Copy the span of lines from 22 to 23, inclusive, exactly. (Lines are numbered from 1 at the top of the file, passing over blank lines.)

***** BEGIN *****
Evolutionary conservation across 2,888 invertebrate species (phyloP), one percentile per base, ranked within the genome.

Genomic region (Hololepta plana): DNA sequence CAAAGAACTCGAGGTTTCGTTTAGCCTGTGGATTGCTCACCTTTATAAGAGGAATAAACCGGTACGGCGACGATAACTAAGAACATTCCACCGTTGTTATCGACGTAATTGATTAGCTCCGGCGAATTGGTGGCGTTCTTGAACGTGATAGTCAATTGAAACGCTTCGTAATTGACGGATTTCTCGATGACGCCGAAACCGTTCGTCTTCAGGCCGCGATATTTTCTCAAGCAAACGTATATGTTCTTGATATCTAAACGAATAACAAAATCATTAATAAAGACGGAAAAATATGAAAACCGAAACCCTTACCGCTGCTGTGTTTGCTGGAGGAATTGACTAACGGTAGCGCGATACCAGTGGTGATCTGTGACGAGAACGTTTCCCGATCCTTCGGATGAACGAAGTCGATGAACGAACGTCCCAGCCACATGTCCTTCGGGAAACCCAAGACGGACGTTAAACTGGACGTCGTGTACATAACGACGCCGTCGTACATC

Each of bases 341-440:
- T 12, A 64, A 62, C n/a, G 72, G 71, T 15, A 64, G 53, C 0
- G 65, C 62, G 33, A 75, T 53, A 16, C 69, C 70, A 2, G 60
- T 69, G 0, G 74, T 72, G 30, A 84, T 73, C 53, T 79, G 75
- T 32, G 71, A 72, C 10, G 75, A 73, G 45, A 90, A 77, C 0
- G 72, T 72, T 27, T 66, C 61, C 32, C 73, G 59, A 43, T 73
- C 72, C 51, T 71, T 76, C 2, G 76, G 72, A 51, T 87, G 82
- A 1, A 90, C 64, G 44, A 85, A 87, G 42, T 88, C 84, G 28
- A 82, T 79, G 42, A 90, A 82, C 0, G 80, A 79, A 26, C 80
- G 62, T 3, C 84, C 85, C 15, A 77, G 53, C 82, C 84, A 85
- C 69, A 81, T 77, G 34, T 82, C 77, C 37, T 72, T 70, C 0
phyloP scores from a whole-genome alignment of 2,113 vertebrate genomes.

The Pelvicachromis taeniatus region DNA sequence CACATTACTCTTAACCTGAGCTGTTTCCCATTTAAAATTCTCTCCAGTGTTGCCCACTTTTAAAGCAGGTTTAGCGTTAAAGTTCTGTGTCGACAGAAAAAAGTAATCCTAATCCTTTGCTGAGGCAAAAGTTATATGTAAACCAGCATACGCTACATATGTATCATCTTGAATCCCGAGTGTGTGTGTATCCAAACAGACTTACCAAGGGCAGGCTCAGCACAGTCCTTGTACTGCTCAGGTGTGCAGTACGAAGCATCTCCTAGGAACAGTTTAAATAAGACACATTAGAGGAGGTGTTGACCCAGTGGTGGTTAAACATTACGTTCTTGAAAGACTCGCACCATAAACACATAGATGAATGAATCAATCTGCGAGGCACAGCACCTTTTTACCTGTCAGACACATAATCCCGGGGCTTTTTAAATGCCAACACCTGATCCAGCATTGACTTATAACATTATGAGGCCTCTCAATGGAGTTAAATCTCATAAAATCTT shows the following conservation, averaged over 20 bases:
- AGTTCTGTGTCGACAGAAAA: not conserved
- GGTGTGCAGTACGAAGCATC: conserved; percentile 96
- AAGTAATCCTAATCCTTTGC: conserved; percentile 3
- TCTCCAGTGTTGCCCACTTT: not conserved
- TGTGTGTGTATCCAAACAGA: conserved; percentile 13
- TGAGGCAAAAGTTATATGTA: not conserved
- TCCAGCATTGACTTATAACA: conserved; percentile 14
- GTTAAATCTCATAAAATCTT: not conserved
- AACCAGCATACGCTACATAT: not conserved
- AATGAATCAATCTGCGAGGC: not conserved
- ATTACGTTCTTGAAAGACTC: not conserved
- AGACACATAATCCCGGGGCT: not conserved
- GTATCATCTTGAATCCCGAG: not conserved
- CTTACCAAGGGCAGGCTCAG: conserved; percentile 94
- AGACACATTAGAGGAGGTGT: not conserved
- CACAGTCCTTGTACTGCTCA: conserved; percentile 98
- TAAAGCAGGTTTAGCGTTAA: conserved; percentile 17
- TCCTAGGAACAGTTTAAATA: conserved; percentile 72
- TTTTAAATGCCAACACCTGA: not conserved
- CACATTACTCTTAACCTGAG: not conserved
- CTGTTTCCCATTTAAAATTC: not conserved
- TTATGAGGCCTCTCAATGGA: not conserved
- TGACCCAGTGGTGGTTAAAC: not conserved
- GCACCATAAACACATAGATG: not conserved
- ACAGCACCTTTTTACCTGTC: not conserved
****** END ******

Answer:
- TCCAGCATTGACTTATAACA: conserved; percentile 14
- GTTAAATCTCATAAAATCTT: not conserved